Information Operations/Strategic Communications. The ISIS problem set has enabled the Department of Defense to closely collaborate with other U.S. government agencies, Coalition partners, and regional allies to coordinate and synchronize messaging strategies. We are building on our combined experiences to create a broad, long-term, whole-of government approach that amplifies our efforts toward conflict prevention. We also routinely work with Iraq, Jordan, Kuwait, and Saudi Arabia to improve interoperability, share lessons learned, and ultimately develop a collaborative strategy to counter violent extremism – our regional partners will play the largest role in shaping their own futures.

As we work to address the propaganda that terrorist organizations use to recruit new followers, we must also address the serious threat that state-sponsored disinformation poses to U.S. national security. Amidst these trends in the information environment, it is more critical than ever that the U.S. government has a comprehensive, whole-of-government approach to strategic communication that supports and harmonizes with our military efforts.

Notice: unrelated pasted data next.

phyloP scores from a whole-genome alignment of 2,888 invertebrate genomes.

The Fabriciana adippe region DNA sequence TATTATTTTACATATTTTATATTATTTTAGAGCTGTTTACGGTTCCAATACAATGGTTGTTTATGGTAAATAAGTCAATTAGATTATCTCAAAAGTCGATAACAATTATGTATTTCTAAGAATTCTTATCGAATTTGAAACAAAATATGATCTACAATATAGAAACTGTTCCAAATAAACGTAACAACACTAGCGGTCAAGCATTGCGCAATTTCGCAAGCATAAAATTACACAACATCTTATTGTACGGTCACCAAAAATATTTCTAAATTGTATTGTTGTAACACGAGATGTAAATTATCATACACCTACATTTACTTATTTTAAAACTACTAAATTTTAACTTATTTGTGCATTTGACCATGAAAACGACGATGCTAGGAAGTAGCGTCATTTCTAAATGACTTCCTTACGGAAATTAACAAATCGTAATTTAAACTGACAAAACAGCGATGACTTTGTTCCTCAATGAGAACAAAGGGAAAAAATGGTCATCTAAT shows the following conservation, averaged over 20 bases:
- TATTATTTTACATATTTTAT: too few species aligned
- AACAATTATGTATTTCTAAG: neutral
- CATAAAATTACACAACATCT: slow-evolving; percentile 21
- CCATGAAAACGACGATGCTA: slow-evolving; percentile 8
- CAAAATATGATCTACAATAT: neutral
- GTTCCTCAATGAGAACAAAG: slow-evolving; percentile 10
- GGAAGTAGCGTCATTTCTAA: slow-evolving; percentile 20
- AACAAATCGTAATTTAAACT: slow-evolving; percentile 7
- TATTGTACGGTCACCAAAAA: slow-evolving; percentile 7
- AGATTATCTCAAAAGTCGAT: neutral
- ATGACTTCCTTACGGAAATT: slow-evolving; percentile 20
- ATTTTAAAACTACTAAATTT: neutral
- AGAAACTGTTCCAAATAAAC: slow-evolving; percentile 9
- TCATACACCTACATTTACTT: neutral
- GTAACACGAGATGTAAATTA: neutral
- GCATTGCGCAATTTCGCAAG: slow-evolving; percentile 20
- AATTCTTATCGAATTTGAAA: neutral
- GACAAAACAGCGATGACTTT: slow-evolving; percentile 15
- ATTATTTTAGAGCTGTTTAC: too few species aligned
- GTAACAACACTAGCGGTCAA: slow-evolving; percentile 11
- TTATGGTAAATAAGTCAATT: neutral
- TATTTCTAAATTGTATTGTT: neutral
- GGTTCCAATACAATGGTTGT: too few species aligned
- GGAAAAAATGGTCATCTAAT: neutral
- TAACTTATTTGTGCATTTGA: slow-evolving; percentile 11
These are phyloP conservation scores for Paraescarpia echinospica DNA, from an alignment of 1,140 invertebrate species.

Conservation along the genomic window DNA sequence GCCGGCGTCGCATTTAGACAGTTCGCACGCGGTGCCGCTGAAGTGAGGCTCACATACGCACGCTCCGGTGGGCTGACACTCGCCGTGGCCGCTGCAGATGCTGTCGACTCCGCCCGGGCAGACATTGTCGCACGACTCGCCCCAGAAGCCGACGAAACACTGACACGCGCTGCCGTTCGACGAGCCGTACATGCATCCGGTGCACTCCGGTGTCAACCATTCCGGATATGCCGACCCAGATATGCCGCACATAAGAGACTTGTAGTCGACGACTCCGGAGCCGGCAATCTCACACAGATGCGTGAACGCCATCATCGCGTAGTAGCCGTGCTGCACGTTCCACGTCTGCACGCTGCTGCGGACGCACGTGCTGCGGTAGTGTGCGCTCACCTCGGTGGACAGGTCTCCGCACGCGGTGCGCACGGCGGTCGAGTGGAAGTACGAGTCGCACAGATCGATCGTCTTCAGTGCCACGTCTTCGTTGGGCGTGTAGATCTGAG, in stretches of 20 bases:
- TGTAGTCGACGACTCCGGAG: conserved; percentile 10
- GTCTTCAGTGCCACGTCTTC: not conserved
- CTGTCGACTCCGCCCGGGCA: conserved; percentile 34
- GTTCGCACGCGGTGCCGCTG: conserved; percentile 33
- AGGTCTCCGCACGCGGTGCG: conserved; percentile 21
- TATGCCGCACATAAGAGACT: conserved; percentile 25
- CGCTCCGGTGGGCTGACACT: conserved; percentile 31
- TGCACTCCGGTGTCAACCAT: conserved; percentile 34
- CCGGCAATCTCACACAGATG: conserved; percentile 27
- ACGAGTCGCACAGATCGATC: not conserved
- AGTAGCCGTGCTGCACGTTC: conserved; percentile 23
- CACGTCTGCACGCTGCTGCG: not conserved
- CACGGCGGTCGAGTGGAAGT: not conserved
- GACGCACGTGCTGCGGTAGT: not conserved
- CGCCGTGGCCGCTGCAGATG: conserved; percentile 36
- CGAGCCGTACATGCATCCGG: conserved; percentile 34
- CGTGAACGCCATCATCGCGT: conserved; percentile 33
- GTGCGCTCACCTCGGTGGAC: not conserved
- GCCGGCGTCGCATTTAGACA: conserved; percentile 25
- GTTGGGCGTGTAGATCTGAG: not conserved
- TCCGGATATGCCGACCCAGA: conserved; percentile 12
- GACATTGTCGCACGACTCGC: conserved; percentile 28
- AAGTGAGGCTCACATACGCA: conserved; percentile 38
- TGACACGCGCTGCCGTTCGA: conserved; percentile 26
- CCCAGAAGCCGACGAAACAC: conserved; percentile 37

CENTCOM remains the only geographic Combatant Command executing active combat operations. In the last year, we have made great strides toward defeating ISIS. This year we will shift our focus to the South Asia Strategy in order to push OFS toward a successful conclusion, while consolidating the gains we have made against ISIS, supporting our political and security objectives in the Gulf and Levant, and countering Iran. We must continue to degrade and destroy VEOs that threaten the safety of our citizens and partners by pursuing ISIS across the Central Region.